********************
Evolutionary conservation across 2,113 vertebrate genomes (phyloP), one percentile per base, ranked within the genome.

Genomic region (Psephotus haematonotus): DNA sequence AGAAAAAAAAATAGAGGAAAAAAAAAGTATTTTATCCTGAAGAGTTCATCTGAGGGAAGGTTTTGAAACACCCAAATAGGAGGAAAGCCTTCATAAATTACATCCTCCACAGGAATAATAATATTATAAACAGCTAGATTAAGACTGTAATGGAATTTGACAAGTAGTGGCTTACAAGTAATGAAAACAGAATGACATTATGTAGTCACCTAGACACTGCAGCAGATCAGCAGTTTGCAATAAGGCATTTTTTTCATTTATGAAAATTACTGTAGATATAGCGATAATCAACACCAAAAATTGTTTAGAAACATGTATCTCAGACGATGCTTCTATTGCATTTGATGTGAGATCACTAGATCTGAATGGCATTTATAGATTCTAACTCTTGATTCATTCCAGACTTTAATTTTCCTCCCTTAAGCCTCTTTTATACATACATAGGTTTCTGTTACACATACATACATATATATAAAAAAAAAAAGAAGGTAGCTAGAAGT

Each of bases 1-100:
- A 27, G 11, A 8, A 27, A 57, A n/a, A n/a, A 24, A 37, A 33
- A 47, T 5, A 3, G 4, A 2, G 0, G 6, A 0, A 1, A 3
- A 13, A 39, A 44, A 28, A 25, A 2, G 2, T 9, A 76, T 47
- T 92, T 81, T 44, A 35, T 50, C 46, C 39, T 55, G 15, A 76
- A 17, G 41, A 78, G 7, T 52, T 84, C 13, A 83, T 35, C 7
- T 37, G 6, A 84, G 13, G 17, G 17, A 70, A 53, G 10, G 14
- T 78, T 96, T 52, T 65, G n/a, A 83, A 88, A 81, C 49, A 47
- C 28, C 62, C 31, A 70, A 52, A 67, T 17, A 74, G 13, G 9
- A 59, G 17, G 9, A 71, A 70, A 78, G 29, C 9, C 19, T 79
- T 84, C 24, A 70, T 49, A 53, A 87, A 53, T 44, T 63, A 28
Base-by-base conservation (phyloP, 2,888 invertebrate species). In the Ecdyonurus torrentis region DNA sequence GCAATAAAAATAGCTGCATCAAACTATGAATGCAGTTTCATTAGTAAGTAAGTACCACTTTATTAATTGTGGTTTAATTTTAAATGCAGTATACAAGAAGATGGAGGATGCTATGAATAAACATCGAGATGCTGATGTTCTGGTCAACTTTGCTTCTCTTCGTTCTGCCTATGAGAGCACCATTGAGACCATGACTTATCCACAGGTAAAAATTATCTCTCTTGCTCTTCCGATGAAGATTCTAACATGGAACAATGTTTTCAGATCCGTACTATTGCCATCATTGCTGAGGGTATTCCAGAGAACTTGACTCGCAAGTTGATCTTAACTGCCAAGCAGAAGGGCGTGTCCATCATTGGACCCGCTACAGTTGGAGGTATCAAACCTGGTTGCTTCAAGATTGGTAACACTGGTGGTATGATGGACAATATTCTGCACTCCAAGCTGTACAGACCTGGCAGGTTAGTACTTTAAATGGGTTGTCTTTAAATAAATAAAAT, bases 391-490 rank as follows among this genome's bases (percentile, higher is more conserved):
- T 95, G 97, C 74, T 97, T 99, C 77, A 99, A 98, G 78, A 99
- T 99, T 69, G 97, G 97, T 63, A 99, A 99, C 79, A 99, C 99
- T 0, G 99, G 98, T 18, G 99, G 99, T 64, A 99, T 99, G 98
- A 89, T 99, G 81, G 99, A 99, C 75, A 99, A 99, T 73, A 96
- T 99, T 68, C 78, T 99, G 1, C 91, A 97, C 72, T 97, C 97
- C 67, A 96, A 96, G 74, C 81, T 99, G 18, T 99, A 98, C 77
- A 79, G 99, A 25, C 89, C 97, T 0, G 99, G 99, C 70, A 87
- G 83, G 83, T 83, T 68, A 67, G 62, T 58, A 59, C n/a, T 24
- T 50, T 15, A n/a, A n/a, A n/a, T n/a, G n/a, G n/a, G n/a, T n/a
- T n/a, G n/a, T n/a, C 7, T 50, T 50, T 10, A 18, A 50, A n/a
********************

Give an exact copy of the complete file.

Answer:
Evolutionary conservation across 2,113 vertebrate genomes (phyloP), one percentile per base, ranked within the genome.

Genomic region (Psephotus haematonotus): DNA sequence AGAAAAAAAAATAGAGGAAAAAAAAAGTATTTTATCCTGAAGAGTTCATCTGAGGGAAGGTTTTGAAACACCCAAATAGGAGGAAAGCCTTCATAAATTACATCCTCCACAGGAATAATAATATTATAAACAGCTAGATTAAGACTGTAATGGAATTTGACAAGTAGTGGCTTACAAGTAATGAAAACAGAATGACATTATGTAGTCACCTAGACACTGCAGCAGATCAGCAGTTTGCAATAAGGCATTTTTTTCATTTATGAAAATTACTGTAGATATAGCGATAATCAACACCAAAAATTGTTTAGAAACATGTATCTCAGACGATGCTTCTATTGCATTTGATGTGAGATCACTAGATCTGAATGGCATTTATAGATTCTAACTCTTGATTCATTCCAGACTTTAATTTTCCTCCCTTAAGCCTCTTTTATACATACATAGGTTTCTGTTACACATACATACATATATATAAAAAAAAAAAGAAGGTAGCTAGAAGT

Each of bases 1-100:
- A 27, G 11, A 8, A 27, A 57, A n/a, A n/a, A 24, A 37, A 33
- A 47, T 5, A 3, G 4, A 2, G 0, G 6, A 0, A 1, A 3
- A 13, A 39, A 44, A 28, A 25, A 2, G 2, T 9, A 76, T 47
- T 92, T 81, T 44, A 35, T 50, C 46, C 39, T 55, G 15, A 76
- A 17, G 41, A 78, G 7, T 52, T 84, C 13, A 83, T 35, C 7
- T 37, G 6, A 84, G 13, G 17, G 17, A 70, A 53, G 10, G 14
- T 78, T 96, T 52, T 65, G n/a, A 83, A 88, A 81, C 49, A 47
- C 28, C 62, C 31, A 70, A 52, A 67, T 17, A 74, G 13, G 9
- A 59, G 17, G 9, A 71, A 70, A 78, G 29, C 9, C 19, T 79
- T 84, C 24, A 70, T 49, A 53, A 87, A 53, T 44, T 63, A 28
Base-by-base conservation (phyloP, 2,888 invertebrate species). In the Ecdyonurus torrentis region DNA sequence GCAATAAAAATAGCTGCATCAAACTATGAATGCAGTTTCATTAGTAAGTAAGTACCACTTTATTAATTGTGGTTTAATTTTAAATGCAGTATACAAGAAGATGGAGGATGCTATGAATAAACATCGAGATGCTGATGTTCTGGTCAACTTTGCTTCTCTTCGTTCTGCCTATGAGAGCACCATTGAGACCATGACTTATCCACAGGTAAAAATTATCTCTCTTGCTCTTCCGATGAAGATTCTAACATGGAACAATGTTTTCAGATCCGTACTATTGCCATCATTGCTGAGGGTATTCCAGAGAACTTGACTCGCAAGTTGATCTTAACTGCCAAGCAGAAGGGCGTGTCCATCATTGGACCCGCTACAGTTGGAGGTATCAAACCTGGTTGCTTCAAGATTGGTAACACTGGTGGTATGATGGACAATATTCTGCACTCCAAGCTGTACAGACCTGGCAGGTTAGTACTTTAAATGGGTTGTCTTTAAATAAATAAAAT, bases 391-490 rank as follows among this genome's bases (percentile, higher is more conserved):
- T 95, G 97, C 74, T 97, T 99, C 77, A 99, A 98, G 78, A 99
- T 99, T 69, G 97, G 97, T 63, A 99, A 99, C 79, A 99, C 99
- T 0, G 99, G 98, T 18, G 99, G 99, T 64, A 99, T 99, G 98
- A 89, T 99, G 81, G 99, A 99, C 75, A 99, A 99, T 73, A 96
- T 99, T 68, C 78, T 99, G 1, C 91, A 97, C 72, T 97, C 97
- C 67, A 96, A 96, G 74, C 81, T 99, G 18, T 99, A 98, C 77
- A 79, G 99, A 25, C 89, C 97, T 0, G 99, G 99, C 70, A 87
- G 83, G 83, T 83, T 68, A 67, G 62, T 58, A 59, C n/a, T 24
- T 50, T 15, A n/a, A n/a, A n/a, T n/a, G n/a, G n/a, G n/a, T n/a
- T n/a, G n/a, T n/a, C 7, T 50, T 50, T 10, A 18, A 50, A n/a